Many organizations are in the process of jumping on the bring-your-own-device bandwagon. There are some clear benefits – allowing employees to use the device of their choosing expands their work options and will likely make them more productive. Companies can benefit by cutting down on device purchasing costs. Employees that elect to use more mobile equipment, like laptops, tablets and smartphones, will be better equipped when out of the office for business travel or remote working. They can be more reliable and connected.
In the drive to implement the latest tech trends, however, many organizations may act prematurely. There are many considerations that go into the customization of personal computing, and there are still some potential pitfalls that have not yet been fully explored.
Being proactive is always the answer when it comes to security policies and enforcement. Exerting total control over BYOD would be a self-defeating proposition, but businesses can't allow the desire for flexibility overwhelm that of protection. One survey reported that only 36 percent of businesses currently have a BYOD policy in place. While 32 percent said they didn't have one, but would plan to develop one within the next 12 months, 16 percent said that they weren't planning to draft a policy at all. However, 84 percent of the IT professionals surveyed responded that instituting a BYOD policy could lead to better positioning for their business.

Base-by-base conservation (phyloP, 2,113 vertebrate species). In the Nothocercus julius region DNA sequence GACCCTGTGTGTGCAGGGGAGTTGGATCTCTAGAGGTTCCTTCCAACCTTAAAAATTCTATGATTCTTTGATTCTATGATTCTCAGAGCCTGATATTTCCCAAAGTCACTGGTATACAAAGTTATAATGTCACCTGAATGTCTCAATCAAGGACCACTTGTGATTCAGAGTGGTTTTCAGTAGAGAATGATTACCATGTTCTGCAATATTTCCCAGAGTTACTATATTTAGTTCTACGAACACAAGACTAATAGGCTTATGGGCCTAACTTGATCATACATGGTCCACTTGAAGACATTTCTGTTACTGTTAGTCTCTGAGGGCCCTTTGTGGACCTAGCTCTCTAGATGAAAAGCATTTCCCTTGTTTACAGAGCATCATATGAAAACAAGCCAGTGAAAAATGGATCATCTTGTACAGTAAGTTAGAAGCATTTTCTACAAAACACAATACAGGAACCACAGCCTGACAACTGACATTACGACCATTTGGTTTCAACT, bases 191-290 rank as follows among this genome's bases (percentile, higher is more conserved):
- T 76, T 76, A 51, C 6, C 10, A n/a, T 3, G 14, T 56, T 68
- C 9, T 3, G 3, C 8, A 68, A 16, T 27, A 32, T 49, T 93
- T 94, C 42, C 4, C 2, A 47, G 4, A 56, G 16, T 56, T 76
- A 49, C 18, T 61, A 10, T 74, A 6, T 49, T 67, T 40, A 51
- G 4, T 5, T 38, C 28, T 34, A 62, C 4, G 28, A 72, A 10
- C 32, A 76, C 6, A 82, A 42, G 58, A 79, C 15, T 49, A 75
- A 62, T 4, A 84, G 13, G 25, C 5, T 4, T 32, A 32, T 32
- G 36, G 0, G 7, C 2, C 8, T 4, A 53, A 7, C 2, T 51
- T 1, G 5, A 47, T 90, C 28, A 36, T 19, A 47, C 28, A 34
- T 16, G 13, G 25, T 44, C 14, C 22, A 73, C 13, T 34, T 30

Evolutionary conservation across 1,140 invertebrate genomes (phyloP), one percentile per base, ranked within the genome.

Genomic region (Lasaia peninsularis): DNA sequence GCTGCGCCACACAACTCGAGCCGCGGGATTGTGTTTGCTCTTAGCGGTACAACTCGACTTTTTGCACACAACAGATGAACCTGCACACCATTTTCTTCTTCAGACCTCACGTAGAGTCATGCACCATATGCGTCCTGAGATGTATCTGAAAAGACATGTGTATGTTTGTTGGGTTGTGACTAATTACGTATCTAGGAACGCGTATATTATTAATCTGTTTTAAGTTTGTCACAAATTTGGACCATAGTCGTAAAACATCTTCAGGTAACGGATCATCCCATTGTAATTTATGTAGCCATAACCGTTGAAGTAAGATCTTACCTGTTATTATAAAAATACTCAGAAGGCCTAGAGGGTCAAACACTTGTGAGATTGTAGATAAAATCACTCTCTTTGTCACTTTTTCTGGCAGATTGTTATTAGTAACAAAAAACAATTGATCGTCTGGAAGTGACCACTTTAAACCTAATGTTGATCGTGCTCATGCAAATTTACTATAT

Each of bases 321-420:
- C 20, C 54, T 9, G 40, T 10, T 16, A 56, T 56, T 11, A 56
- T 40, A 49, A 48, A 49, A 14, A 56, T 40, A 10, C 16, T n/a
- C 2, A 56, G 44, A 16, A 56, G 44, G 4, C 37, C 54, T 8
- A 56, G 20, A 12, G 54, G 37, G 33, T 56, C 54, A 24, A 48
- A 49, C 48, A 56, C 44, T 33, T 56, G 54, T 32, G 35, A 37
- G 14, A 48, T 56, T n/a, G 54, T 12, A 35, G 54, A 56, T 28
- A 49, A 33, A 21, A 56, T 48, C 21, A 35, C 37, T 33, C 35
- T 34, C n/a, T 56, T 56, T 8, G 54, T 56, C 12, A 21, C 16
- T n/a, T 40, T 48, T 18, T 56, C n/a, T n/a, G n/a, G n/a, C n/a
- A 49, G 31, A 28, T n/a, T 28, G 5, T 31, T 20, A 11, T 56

Mobile device management strategies
Providing tight security over a wide spectrum of devices without being heavy-handed about it isn't an easy task. Mobile application control techniques are still important, especially if companies are using a variety of apps developed in-house or applied externally. Companies should look for scalable layered security solutions that can respond to two key areas of potential problems – the first is using application management strategies to prioritize certain apps that are used for critical business functions while blocking other app usage that could lead to compromised security. The second is to evaluate how data and documents are shared. The network policies for company PCs should be consistent to those for any employee devices.
Anti-virus solutions present in software layered security solutions can provide the sort of protection that businesses need for the applications and data sharing without exerting too much control over user devices. It can improve the quality of user experience by assisting in system maintenance and ensuring that security policies across the company are standardized.